By Irene Klotz
CAPE CANAVERAL, Fla. (Reuters) - Hours after unveiling its next-generation “Vulcan” rocket, the company that launches most of America's satellites, United Launch Alliance, ran into its first problem – the rocket’s name.
“Vulcan is a trademark of Vulcan Inc. and we have informed ULA of our trademark rights,” Chuck Beames, president of the Paul Allen-backed Vulcan Aerospace told Reuters.
“Paul Allen and Vulcan were early leaders within space exploration with the launch of SpaceShipOne more than a decade ago. We are flattered by ULA’s tribute to our legacy by naming their new rocket ‘Vulcan,’” Beames added.
ULA, a joint venture of Lockheed Martin Corp and Boeing Co, selected Vulcan as the name of its new booster, which will be developed in phases beginning in 2019, after it won more than 1 million votes in a crowdsourcing initiative.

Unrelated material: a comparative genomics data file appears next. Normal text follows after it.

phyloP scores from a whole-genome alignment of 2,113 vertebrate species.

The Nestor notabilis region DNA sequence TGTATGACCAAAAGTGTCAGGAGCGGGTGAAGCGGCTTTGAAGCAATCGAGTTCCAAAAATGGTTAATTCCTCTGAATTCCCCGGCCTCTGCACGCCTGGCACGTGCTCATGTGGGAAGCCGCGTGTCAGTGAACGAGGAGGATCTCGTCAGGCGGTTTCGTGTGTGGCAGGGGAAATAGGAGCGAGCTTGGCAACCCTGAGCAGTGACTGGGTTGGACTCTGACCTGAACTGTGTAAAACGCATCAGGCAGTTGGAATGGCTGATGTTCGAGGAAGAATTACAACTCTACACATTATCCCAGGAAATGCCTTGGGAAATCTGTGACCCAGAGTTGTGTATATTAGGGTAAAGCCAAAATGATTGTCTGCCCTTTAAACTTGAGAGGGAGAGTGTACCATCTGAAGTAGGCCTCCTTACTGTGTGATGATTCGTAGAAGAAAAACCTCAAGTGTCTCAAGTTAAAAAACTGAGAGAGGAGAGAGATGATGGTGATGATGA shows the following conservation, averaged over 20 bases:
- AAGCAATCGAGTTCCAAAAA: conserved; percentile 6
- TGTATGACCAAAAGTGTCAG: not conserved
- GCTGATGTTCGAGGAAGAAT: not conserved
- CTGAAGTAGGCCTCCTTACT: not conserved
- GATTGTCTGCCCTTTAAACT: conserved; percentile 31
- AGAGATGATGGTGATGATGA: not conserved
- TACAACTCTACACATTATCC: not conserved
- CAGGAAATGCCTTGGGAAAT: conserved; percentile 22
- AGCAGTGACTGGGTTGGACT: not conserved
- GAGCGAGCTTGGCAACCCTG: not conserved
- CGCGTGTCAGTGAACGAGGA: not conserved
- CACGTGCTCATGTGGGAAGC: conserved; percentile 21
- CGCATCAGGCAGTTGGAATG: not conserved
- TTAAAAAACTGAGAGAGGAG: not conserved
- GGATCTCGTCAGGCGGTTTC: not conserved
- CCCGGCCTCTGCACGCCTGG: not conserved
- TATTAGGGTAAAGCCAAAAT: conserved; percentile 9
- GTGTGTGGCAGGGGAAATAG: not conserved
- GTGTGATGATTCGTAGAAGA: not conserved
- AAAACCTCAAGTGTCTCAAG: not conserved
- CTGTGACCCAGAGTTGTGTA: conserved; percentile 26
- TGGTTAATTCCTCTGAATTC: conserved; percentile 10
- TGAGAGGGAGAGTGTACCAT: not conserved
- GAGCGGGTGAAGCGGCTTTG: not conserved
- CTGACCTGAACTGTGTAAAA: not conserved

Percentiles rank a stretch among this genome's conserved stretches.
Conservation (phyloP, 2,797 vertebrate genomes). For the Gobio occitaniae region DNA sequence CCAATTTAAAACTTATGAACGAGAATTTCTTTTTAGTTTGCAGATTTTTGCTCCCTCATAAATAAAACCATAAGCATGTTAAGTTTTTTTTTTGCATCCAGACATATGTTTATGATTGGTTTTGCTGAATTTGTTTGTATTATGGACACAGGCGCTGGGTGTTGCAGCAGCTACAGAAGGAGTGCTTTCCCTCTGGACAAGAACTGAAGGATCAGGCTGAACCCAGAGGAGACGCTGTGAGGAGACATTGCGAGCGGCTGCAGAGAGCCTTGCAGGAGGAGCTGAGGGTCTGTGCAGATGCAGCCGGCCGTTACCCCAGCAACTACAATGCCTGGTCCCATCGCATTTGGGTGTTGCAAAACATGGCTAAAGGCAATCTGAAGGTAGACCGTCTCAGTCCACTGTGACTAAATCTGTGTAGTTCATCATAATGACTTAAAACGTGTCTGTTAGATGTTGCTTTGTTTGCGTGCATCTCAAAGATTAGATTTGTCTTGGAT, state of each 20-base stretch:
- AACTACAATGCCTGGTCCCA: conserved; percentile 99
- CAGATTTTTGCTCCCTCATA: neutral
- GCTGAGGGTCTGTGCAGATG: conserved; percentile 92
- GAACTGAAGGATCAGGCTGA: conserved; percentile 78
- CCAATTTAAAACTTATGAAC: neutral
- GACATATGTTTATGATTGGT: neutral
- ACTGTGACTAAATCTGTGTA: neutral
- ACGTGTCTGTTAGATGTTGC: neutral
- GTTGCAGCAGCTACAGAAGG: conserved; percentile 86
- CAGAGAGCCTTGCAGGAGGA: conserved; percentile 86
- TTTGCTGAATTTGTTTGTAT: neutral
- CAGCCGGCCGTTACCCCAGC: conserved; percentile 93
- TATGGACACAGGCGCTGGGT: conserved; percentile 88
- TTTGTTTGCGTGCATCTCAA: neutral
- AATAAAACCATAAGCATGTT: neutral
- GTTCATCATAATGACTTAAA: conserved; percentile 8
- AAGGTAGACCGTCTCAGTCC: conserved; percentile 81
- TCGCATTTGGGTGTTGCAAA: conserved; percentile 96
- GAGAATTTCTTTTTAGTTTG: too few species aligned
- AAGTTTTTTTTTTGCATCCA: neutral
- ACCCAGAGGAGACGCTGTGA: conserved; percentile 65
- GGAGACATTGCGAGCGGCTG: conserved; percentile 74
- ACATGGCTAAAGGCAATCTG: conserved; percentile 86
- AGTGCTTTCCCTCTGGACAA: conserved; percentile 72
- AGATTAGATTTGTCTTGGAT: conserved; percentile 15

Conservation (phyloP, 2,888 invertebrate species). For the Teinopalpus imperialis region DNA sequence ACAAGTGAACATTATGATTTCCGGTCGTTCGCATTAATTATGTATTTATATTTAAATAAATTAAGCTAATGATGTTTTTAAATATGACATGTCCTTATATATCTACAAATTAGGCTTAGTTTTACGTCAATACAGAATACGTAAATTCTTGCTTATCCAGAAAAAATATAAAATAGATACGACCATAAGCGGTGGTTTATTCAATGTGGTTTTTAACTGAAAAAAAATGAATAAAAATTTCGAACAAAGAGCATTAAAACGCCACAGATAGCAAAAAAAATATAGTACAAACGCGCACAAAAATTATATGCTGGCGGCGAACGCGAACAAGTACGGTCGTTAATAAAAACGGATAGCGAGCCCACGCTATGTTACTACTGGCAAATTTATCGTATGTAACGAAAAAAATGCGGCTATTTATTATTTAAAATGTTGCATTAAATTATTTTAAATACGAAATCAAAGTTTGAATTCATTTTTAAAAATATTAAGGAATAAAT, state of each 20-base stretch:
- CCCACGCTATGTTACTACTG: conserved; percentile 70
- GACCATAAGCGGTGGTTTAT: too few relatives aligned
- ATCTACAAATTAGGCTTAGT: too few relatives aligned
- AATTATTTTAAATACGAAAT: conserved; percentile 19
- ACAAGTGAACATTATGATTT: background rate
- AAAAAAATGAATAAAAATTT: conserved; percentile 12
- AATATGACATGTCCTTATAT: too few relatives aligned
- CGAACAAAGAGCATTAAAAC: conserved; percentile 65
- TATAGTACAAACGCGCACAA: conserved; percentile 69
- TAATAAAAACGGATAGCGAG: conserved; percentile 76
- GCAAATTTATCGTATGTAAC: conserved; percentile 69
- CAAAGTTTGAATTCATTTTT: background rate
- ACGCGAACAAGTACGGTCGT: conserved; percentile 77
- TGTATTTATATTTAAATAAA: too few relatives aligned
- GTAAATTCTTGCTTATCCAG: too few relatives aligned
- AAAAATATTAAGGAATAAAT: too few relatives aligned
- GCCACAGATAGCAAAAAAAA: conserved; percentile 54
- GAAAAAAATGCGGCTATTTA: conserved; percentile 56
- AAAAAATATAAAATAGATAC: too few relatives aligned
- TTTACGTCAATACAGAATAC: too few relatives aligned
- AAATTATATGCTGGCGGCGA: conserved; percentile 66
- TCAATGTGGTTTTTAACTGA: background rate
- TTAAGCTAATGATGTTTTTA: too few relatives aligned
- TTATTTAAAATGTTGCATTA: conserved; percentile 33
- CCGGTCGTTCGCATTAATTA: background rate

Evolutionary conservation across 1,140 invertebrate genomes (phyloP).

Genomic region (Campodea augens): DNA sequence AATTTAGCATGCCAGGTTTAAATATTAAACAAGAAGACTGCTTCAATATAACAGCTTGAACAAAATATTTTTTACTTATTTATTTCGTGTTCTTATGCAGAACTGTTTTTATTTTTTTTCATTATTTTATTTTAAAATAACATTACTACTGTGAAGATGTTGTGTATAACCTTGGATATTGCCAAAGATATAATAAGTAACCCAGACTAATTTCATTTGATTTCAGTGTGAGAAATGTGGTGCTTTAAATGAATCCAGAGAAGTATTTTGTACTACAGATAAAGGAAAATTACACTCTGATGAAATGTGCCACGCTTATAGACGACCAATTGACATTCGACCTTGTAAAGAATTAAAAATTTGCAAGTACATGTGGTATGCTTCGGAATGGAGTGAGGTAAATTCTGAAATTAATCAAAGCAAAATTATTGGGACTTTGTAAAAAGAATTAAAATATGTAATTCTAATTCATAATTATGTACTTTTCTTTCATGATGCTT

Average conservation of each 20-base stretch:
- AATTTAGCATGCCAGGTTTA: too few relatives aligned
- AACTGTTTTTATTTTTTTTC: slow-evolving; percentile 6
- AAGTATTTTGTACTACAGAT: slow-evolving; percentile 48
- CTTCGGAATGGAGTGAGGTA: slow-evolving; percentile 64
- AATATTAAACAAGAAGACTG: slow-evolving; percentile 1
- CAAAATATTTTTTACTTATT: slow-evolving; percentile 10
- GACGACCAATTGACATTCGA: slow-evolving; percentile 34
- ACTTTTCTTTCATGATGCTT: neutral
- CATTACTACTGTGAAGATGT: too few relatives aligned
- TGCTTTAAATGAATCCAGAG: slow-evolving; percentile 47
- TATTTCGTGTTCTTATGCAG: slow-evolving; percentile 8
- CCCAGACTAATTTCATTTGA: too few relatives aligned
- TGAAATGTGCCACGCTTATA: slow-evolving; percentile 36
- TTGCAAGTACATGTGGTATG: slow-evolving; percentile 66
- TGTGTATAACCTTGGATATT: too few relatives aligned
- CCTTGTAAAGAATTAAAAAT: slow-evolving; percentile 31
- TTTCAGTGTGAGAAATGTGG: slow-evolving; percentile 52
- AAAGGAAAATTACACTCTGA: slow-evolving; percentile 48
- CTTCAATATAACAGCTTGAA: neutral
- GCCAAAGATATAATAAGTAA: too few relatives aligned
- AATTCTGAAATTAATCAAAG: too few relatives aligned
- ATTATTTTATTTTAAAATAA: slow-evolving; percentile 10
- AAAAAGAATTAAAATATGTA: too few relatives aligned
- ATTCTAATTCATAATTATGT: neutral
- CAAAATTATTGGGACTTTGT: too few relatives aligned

On Monday, ULA unveiled the reusable "Vulcan" rocket that is slated to end U.S. dependence on Russian-built rocket engines.
During a webcast news conference, ULA Chief Executive Tory Bruno playfully tossed away baseball caps bearing the names of finalist names, including “Galaxy One” and “Zeus.”
“This is a collector’s item now,” he quipped.
The flaming logo of the Vulcan rocket may not be far behind.
ULA did not immediately respond to a request for comment about Allen’s trademark challenge.
(Editing by Ken Wills)